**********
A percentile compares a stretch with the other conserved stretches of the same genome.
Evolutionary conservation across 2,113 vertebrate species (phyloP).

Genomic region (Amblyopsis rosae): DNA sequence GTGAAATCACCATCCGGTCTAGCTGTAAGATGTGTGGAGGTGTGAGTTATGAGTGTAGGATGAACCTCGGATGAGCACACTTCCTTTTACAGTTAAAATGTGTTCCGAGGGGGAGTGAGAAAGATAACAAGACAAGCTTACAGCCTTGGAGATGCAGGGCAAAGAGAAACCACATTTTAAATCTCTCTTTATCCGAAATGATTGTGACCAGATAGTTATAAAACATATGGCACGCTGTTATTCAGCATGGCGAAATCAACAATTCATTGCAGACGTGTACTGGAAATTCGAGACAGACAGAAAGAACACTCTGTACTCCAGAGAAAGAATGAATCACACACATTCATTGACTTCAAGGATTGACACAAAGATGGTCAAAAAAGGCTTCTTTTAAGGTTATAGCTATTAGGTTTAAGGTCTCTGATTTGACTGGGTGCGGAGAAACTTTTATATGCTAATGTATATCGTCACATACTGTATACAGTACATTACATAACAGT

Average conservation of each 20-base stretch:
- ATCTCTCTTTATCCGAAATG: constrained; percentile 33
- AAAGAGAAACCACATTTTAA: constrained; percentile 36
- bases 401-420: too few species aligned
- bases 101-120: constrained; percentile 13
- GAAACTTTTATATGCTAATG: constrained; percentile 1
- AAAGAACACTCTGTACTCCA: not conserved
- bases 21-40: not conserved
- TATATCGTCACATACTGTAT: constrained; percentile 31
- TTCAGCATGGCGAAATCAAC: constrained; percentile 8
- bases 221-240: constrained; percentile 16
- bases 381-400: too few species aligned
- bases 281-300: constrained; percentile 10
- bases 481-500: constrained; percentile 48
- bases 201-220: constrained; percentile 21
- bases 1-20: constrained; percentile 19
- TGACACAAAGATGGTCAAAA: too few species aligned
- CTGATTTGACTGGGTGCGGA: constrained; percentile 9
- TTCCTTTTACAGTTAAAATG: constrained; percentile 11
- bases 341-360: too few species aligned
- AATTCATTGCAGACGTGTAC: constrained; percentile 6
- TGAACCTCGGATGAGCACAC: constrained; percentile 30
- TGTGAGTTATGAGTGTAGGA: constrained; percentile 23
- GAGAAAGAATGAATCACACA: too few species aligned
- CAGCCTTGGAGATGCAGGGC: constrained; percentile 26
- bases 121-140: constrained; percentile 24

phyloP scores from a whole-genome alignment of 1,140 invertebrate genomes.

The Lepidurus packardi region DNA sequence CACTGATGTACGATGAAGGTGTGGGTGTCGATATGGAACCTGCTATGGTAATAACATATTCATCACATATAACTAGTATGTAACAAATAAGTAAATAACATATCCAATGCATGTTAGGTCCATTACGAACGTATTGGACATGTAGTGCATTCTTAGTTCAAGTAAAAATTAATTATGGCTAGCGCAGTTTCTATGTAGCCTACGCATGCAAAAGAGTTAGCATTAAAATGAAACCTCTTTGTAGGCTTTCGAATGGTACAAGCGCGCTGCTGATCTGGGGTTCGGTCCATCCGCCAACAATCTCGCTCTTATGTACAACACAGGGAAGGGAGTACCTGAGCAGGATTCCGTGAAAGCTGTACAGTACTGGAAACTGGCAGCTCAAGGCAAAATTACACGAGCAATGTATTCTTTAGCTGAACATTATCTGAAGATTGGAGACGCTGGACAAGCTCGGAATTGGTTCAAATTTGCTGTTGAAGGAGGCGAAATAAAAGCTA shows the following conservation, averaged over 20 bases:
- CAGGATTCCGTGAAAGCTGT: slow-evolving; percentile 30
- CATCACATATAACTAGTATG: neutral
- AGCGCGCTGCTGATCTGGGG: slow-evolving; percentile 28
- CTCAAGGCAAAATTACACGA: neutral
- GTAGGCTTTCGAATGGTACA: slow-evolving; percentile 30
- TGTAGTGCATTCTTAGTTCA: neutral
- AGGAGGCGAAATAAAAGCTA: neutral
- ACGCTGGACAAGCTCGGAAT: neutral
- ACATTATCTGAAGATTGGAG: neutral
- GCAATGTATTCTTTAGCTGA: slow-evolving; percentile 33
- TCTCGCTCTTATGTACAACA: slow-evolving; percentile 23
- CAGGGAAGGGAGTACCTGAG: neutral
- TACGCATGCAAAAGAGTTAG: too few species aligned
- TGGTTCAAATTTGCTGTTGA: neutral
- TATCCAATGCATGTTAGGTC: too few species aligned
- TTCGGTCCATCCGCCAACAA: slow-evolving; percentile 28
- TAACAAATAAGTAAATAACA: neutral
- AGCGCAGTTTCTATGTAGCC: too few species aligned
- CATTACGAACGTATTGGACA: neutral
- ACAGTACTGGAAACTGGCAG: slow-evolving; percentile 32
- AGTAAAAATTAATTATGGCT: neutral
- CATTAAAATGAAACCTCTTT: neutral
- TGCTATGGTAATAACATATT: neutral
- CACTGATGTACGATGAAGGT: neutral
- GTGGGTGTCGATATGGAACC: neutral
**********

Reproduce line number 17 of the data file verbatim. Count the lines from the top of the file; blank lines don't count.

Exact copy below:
- bases 481-500: constrained; percentile 48